July 23, 2018, 3:25 am
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Jesus walks with us in the most difficult moments of life

ON LEAVING the synagogue, Jesus entered the house of Simon and Andrew with James and John. Simon’s mother-in-law lay sick with a fever. They immediately told him about her. He approached, grasped her hand, and helped her up. Then the fever left her and she waited on them.

When it was evening, after sunset, they brought to him all who were ill or possessed by demons. The whole town was gathered at the door. He cured many who were sick with various diseases, and he drove out many demons, not permitting them to speak because they knew him.

Rising very early before dawn, he left and went off to a deserted place, where he prayed. Simon and those who were with him pursued him and on finding him said, “Everyone is looking for you.” He told them, “Let us go on to the nearby villages that I may preach there also. For this purpose have I come.” So he went into their synagogues, preaching and driving out demons throughout the whole of Galilee.


A French proverb declares, “Life is an onion and one peels it crying.” Indeed, people are born crying, live through life with a series of complaints, and die often with disappointment, if not with fear and great anxiety. It is not for nothing that this world is called a “valley of tears.” In the First Reading, stricken with misfortune and covered all over with sores, Job laments: “Is not man’s life on earth a drudgery?... I have been assigned months of misery, and troubled nights have been allotted to me.”
It is not a pleasant sight that greets Jesus in Capernaum. In the synagogue, he comes upon a man possessed by an unclean spirit. Entering the house of Simon Peter, he sees Simon’s mother-in-law in bed sick with fever. In the evening, at the close of the Sabbath, because the news has spread that he is around, the whole town is gathered at Simon’s house, bringing people afflicted with various diseases or possessed by demons. Jesus attends to them all, alleviating their suffering. His healings and his miracles show that in him, God has visited his people to bring them relief. The Kingdom has come upon them.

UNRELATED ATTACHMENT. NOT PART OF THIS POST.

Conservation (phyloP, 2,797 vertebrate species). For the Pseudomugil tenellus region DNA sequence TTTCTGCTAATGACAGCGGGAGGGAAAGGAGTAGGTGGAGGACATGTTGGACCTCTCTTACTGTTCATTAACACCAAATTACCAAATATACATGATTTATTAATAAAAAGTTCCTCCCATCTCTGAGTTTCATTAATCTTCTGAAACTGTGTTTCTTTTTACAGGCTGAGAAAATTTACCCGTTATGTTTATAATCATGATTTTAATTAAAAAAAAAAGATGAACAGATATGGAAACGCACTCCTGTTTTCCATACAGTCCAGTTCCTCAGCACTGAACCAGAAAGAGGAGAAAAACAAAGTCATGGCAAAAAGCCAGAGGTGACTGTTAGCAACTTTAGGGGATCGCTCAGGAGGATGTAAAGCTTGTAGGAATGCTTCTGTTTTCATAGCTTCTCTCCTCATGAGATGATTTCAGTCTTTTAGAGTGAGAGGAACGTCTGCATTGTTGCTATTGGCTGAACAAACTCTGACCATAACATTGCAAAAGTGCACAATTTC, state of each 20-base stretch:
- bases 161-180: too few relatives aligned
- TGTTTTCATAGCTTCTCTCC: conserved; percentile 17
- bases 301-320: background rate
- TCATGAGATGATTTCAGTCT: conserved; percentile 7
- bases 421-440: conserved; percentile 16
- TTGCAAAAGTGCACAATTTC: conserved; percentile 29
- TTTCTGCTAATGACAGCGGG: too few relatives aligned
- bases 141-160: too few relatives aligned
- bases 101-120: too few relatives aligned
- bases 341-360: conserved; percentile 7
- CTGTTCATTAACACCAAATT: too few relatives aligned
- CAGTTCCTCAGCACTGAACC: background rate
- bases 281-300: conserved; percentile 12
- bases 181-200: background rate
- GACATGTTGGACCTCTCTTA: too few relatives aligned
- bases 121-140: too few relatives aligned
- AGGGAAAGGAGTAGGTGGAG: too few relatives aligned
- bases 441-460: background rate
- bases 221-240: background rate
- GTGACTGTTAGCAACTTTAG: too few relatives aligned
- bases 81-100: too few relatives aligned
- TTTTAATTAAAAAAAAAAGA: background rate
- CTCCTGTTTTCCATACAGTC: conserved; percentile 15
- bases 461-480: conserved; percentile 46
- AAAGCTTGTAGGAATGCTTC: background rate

And yet in the midst of a busy day, with its demands and burdens, Jesus does not sacrifice communing with the Father. He rises very early before dawn and goes to a “deserted place” to pray. Capernaum is a cultivated place and so the “deserted place” may simply refer to a place of solitude which, however, takes Jesus back to the desert where he was tempted by Satan (MK 1:13). Matthew and Luke relate that there Jesus was tempted to use his power so he could be acclaimed as the Son of God, as a divine man who meets their needs and so wins their following. Using this power, his work will be easy for him. But in his communion with the Father, Jesus knows that he will fulfill the will of God to save the people, not so much by a show of power, but through the cross - in humility and obedience. Simon and the other disciples do not yet understand this, and so they excitedly inform Jesus: “Everyone is looking for you.” But at the height of his popularity, Jesus decides, “Let us go on to nearby villages.” He cannot be detained by the multitude clamoring for him. Yes, indeed, he heals… but the preaching of the Kingdom of God also demands a decision, which is a turning to God that involves repentance of sins on the part of the people. The Gospel involves healing, but also a carrying of one’s cross, accepting to “peel onions” in solidarity with the Savior who has redeemed the world by his cross and resurrection.

Human pain and suffering become bearable if they are borne with Christ. Jesus carries our pain with us and nails it to his cross, thus transforming it into redeeming pain. This is the message of Pope Francis when he visited Tacloban City on 17 January 2015. In the midst of heavy rain and howling winds, he told the people: “Jesus always goes before us and when we pass an experience, a cross, he passed there before us. And if today we find ourselves here, 14 months afterwards, 14 months precisely after the Typhoon Yolanda hit, it is because we have the security of knowing we will not weaken in our faith because Jesus has been here before us. In his Passion he assumed all our pain. Therefore he is capable of understanding us…

“I have come to tell you that Jesus is Lord. And he never lets us down. Father, you might say to me, I was let down because I have lost so many things, my house, my livelihood. It’s true if you say that, and I respect those sentiments. But Jesus is there, nailed to the cross, and from there he does not let us down. He was consecrated as Lord on that throne and there he experienced all the calamities that we experience. Jesus is Lord. And the Lord from the cross is there for you. In everything, the same as us. That is why we have a Lord who cries with us and walks with us in the most difficult moments of life.”


Fr. Gil A. Alinsangan, SSP
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